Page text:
7 Things Every New Owner Operator Should Know
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No one needs to tell you that becoming a new owner operator is a big step. From the purchase of your first truck, to licensing, searching for work, transitioning into becoming an independent contractor, and taking on all the new responsibilities, you’ve hopefully done a good amount of research to prepare you for it.
Becoming a new owner operator and owning a big rig for the first time is exciting but filled with challenges and changes.
1. YOU’RE A BUSINESS PERSON NOW
The most important thing for a new owner operator to know when getting started in this career is that you aren’t just a driver anymore, you’re a business person. Business becomes your big picture, while driving is simply a part of that.
Any independent profession requires that the individual be very dependable. You’ll need to set your own schedule, manage your own finances, foster good relationships, and prepare for the worst.
You need to change your view of your profession and think like a businessperson. While being an owner operator offers you a great deal of freedom, it also places a large burden of responsibility on your shoulders. Keeping the right mindset will mean the difference between that responsibility being too heavy or carrying you into success.
2. CALCULATE FOR THE REAL COST OF REPAIRS
Everyone will tell you that you’ll need to make repairs to your truck. The important thing to remember about this tip is that you should never calculate too short.
In order to consider the real cost of repairs on your rig, you need to factor in:
The cost of the part + the cost of the repair (labor) + downtime + payments on your truck
Cost of the part – If you need a part repaired, it doesn’t hurt to shop around and find one for cheaper. After-market parts can save you hundreds.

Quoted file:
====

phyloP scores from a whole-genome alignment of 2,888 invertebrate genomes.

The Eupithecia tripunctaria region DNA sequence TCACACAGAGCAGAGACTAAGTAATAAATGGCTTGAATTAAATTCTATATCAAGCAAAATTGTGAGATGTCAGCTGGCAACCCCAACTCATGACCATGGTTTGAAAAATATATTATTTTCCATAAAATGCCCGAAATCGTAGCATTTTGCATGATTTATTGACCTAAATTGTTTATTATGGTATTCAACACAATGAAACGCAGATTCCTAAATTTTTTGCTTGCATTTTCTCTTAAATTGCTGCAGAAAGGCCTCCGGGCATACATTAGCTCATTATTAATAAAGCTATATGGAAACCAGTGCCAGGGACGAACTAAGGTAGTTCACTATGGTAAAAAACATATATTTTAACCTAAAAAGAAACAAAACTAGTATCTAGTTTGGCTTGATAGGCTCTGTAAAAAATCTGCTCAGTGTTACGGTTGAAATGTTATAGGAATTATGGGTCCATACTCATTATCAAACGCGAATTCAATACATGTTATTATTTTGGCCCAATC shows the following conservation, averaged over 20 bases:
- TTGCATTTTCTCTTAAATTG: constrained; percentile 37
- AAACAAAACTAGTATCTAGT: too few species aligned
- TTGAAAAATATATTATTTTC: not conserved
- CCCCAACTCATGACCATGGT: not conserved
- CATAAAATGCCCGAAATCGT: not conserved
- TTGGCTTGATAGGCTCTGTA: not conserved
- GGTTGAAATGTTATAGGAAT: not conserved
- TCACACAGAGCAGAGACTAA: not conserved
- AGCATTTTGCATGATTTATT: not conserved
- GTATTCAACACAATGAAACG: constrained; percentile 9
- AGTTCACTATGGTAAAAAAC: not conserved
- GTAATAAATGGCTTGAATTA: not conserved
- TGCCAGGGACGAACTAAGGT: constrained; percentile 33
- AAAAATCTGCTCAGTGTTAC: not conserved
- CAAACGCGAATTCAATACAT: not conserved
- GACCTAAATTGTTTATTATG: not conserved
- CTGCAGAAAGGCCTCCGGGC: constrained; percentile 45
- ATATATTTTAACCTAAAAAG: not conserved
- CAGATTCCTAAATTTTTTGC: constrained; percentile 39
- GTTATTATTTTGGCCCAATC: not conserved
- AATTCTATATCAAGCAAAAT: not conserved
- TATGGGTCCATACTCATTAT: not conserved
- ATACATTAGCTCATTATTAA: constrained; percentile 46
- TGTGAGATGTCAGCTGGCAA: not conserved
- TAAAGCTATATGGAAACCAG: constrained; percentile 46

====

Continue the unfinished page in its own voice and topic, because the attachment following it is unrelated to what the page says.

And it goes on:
Cost of the repair – If you can learn to work on your own rig then it could save you a great deal of money – only if you know what you’re doing. If you don’t trust yourself to do it right, then make sure you consider how costs vary from town to town. If you break down in a big city, you may find that prices are wildly different than your hometown.
Downtime – Depending on how long your rig is down, you could be missing out on a lot of revenue. Try to schedule your maintenance during pre-planned downtime so you aren’t losing money. Replace parts BEFORE they break.
Payments on your truck – If you want a new truck and it breaks down (or you get in a wreck) shortly into your year, don’t forget that you now need to make payments on a vehicle that isn’t making you any money. Have your truck payments saved ahead of time so you don’t have your truck repossessed.
3. CALCULATE THE REAL COST OF FUEL
There are hundreds of tips and tricks out there to improve your mpg. It’s best to turn these into good habits because the savings, in the long run, can be substantial.
One great tip is to monitor your fuel consumption. It’s proven that keeping your speed around 55 to 60 provides most trucks with ideal fuel efficiency. According to CardLog.com,